One of the difficulties for local authorities developing social enterprises is the time, funding and resources needed to just to consider change, never mind working up business plans including engaging with staff and thinking about the identification and transfer of significant businesses. Despite the difficulties all Councils have, everyone knows this process needs to be commenced, and now, as deadlines start to loom more large and the need to stay in control of the process becomes the main line on the forehead.
In many ways Local Authorities have it more difficult than PCTs. At least PCTs knew essentially what services they were looking to transfer as part of the Department of Health’s “Transforming Community Services programme and pursuant to their Right to Request” to take their provider services. The scope of the businesses for the LAs to think about is potentially very extensive and there is also the question of how to package businesses together.
Should all the businesses in contemplation be transferred to one social enterprise or would those businesses not work together and need to be packaged in different ways. They might for example have very different kinds of beneficiaries or users of the service and the stakeholders may be very different and therefore it might be more difficult to align the governance of the organisation with the business objectives if they were all combined. However scale is important and of course funding and income is crucial. It serves no useful purpose to set up a business which has no viable business plan. Whatever happens you need to identify the services, the assets, the staff and the support that will be involved and at the same time you will looking to satisfy yourself about the potential management team, its capabilities and skill-sets and then developing the business plan to see if it can all work.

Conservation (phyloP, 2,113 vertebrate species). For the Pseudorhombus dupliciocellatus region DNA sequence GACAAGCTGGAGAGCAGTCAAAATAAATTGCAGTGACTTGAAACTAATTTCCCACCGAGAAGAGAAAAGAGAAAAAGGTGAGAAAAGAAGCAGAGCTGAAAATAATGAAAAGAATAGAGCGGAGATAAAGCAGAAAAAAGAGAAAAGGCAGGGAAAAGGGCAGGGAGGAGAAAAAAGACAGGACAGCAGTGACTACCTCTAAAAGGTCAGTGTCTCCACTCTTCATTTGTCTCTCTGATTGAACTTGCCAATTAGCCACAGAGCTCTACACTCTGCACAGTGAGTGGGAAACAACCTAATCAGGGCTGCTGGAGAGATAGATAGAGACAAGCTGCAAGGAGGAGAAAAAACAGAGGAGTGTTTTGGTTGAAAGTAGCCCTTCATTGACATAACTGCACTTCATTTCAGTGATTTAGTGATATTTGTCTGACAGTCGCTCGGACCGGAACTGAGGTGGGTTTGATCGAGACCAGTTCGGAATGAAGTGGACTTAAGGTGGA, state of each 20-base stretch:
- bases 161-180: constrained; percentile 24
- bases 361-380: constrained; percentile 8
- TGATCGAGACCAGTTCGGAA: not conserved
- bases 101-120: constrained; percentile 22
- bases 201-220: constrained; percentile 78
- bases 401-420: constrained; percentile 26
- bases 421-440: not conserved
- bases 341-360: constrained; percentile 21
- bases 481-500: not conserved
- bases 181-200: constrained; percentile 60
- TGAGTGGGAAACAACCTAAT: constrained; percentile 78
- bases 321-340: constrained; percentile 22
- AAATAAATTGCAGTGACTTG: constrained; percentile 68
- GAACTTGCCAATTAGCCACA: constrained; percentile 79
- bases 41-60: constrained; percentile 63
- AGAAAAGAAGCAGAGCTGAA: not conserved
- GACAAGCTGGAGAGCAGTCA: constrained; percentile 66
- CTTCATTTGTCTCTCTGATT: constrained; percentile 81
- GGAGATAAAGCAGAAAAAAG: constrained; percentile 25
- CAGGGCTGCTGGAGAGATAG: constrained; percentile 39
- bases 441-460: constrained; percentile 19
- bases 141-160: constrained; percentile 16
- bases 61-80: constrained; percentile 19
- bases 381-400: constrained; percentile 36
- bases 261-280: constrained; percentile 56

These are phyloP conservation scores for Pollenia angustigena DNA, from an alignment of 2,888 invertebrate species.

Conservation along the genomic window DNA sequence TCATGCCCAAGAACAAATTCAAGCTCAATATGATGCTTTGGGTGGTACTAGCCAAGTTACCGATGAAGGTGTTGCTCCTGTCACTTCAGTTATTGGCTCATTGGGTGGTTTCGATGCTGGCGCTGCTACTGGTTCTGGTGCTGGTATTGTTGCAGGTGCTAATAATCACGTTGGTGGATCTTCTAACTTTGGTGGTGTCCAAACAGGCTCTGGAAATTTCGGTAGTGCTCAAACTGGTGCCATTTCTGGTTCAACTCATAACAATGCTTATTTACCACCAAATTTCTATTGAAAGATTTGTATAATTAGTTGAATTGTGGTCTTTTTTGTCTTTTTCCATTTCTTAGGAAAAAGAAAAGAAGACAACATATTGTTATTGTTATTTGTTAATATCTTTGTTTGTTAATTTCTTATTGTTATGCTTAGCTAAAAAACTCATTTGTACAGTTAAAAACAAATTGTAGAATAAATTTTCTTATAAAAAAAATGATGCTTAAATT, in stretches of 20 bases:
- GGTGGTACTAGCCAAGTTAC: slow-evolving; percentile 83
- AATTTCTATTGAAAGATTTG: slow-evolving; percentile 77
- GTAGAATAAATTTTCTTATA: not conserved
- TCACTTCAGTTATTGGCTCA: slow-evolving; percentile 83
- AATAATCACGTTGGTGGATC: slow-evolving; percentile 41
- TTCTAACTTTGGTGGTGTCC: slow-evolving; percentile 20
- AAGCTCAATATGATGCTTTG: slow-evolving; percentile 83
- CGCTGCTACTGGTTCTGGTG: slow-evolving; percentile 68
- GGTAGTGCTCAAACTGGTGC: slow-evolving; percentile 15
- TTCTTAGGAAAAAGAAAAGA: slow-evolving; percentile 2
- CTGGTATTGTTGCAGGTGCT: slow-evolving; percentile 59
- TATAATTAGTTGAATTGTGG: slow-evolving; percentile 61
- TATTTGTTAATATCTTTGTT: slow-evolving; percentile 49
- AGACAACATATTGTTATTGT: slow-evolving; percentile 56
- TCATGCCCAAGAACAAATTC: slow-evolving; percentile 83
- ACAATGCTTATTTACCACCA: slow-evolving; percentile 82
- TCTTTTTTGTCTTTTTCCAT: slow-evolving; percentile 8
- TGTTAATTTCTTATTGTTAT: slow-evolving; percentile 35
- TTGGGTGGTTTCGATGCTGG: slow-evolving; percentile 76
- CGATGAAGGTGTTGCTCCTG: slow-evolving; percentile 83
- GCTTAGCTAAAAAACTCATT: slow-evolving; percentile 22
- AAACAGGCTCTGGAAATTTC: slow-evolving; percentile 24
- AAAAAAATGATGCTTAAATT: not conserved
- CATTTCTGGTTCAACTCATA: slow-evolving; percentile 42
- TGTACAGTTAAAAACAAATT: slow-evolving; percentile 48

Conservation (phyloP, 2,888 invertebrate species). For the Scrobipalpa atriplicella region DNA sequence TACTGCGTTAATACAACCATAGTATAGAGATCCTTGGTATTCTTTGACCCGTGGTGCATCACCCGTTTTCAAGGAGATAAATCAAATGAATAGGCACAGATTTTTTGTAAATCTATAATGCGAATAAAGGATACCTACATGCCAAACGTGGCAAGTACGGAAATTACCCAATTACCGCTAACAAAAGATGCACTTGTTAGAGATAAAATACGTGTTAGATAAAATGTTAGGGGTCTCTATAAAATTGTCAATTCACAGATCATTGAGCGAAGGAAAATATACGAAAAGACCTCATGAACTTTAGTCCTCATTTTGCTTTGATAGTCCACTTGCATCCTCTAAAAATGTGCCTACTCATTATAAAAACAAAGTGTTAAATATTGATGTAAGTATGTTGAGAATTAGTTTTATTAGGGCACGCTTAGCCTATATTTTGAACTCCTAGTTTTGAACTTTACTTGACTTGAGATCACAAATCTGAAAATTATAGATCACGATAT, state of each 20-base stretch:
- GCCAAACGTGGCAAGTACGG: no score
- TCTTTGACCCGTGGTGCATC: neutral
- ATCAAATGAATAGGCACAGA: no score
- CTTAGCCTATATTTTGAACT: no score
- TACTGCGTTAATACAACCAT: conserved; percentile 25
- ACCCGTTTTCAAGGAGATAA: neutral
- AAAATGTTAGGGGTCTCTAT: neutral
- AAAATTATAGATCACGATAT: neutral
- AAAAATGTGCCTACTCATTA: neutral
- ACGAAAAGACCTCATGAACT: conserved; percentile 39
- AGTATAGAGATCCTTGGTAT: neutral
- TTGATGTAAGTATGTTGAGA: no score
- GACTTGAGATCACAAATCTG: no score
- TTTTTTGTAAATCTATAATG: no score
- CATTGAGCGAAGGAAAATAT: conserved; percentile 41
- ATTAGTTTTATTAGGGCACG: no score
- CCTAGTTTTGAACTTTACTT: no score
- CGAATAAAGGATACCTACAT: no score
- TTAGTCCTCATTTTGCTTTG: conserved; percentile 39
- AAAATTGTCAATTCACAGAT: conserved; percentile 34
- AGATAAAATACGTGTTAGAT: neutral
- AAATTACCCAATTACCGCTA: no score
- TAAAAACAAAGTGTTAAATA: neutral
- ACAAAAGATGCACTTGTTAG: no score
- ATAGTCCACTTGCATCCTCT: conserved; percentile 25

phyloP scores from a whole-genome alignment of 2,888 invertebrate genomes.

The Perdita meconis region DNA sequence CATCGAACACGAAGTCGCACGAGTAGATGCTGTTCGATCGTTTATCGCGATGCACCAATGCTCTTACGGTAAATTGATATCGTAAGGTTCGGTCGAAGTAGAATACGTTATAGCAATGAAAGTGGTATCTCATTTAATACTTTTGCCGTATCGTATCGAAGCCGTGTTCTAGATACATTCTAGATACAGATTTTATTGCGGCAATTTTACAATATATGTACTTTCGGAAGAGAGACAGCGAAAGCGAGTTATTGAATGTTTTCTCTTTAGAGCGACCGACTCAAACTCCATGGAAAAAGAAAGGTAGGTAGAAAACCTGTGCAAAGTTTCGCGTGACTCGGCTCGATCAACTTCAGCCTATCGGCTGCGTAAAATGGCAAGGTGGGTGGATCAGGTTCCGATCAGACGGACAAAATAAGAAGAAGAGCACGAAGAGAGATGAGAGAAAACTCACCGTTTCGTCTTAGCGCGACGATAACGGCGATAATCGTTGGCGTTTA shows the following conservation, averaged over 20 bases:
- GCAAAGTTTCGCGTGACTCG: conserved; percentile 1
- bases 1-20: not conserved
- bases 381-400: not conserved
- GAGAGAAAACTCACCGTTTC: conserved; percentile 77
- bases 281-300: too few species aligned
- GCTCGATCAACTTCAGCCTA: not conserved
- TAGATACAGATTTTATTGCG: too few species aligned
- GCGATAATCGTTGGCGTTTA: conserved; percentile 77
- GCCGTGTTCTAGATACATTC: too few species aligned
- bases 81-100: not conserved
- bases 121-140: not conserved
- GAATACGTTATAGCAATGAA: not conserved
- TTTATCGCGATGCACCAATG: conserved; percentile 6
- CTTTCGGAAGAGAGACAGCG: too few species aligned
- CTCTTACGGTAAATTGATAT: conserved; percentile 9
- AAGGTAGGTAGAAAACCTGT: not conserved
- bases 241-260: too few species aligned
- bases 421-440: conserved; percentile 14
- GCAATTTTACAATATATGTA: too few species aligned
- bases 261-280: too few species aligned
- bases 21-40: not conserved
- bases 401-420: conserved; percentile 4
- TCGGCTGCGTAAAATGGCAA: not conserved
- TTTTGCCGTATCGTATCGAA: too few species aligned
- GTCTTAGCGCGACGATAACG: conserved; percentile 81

Of course Local Authorities are already developing some interesting projects, from establishing new social work practices to creating integrated health and social care social enterprises. Councils involved in the social work pilots are aiming to be more innovatory, provide better services, improve staff satisfaction and reduce some of the bureaucracy and are looking to social enterprise vehicles to help deliver these objectives. Some key features of social enterprises that will help deliver these benefits include having clear objectives for the benefit the community, ploughing back profits into the business (rather than distributing them all to shareholders) and looking to staff and people that use the services to be involved in the ownership or management of the organisation. The key issue for people to remember at this stage is not that there is a lot to think about and plenty of tough issues, but that people have been successful in developing, incubating and establishing successful businesses in a competitive market place. You just need to go and get that tee-shirt. Someone needs to inspire and lead on this issue in your organisation and two things can be guaranteed, it will be challenging and exciting.
Chris Brophy, partner, commercial, Capsticks
LGC’s social enterprise channel, providing the latest local government news, comment and analysis.
In association with Capsticks, specialist law firm for health and local government organisations.